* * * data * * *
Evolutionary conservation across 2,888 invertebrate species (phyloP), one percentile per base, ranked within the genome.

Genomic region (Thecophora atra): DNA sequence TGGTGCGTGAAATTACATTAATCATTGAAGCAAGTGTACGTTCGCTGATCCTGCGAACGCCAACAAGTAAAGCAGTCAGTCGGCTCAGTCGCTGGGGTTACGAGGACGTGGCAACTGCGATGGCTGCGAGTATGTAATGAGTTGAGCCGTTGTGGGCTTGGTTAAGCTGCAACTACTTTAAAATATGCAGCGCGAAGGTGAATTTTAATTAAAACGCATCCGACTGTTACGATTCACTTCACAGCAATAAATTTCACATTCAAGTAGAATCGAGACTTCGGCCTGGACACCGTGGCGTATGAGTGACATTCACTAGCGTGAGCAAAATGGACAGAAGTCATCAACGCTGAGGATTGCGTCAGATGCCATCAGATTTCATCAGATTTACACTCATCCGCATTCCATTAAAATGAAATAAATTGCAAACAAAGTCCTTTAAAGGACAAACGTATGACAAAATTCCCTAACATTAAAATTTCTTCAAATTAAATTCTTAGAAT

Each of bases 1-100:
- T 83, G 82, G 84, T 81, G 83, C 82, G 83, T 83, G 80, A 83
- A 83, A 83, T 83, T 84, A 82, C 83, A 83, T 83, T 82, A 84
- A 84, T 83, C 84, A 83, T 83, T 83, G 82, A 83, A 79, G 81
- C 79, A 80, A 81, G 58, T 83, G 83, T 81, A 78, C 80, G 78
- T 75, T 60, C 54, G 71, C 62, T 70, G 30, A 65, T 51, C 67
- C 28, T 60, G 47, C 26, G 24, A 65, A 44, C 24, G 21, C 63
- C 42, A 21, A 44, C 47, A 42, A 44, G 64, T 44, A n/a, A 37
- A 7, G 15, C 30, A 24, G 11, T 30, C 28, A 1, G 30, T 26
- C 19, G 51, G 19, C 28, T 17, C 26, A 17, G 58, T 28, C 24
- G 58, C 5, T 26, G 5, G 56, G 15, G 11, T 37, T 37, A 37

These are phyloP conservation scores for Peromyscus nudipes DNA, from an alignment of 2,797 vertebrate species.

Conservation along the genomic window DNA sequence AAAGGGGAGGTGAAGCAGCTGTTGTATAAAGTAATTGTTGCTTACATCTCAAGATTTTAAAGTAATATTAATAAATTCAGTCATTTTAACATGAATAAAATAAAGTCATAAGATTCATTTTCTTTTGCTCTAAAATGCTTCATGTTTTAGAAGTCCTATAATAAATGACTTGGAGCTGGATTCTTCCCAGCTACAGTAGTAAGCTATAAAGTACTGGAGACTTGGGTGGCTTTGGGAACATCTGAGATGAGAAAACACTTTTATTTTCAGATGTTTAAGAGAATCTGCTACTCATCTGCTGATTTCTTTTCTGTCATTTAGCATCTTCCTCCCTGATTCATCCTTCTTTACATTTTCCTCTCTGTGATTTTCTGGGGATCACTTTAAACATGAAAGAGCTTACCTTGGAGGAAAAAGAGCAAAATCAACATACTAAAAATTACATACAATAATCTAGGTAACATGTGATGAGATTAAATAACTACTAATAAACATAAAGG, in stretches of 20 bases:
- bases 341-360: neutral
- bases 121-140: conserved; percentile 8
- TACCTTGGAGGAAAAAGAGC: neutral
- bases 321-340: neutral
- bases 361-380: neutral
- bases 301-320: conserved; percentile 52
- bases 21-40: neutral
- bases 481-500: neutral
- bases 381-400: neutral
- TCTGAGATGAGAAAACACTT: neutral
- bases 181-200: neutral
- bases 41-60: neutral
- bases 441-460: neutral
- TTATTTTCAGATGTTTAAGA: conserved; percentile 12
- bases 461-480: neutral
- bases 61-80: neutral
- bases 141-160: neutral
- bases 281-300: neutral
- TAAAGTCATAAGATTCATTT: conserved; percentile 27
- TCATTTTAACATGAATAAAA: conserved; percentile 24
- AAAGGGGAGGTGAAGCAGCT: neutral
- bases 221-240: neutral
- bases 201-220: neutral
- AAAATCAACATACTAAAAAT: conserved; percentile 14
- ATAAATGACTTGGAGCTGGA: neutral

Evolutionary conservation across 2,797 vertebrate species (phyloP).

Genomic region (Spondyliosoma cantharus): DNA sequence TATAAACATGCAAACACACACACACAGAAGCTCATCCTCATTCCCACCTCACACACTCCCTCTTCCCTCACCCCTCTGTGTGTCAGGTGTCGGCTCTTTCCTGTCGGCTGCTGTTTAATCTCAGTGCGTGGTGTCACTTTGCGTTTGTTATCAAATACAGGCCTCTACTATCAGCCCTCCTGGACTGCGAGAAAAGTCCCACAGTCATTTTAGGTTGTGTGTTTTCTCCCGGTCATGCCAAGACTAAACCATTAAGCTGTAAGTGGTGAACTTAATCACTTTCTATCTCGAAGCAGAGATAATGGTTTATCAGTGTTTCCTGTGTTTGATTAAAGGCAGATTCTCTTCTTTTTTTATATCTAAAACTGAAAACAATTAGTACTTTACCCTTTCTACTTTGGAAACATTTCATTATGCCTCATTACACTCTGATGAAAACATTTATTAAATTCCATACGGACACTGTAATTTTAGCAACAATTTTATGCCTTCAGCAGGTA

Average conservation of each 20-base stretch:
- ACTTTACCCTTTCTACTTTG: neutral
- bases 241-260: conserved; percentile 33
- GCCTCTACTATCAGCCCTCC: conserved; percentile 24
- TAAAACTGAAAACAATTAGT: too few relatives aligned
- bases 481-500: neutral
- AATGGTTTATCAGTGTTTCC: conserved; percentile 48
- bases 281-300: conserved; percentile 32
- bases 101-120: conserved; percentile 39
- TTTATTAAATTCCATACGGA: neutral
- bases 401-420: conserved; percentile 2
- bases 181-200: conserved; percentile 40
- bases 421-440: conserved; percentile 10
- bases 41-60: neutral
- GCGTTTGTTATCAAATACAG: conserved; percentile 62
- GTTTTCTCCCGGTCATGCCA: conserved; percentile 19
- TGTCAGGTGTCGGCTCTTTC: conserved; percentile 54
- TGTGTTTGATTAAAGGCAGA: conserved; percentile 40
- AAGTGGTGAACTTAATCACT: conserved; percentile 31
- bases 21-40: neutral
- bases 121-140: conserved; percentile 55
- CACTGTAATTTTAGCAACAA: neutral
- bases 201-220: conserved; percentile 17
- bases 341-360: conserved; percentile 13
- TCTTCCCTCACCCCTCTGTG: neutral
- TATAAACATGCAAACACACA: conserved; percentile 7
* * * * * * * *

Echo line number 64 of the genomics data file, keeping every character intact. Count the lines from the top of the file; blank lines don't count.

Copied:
- CACTGTAATTTTAGCAACAA: neutral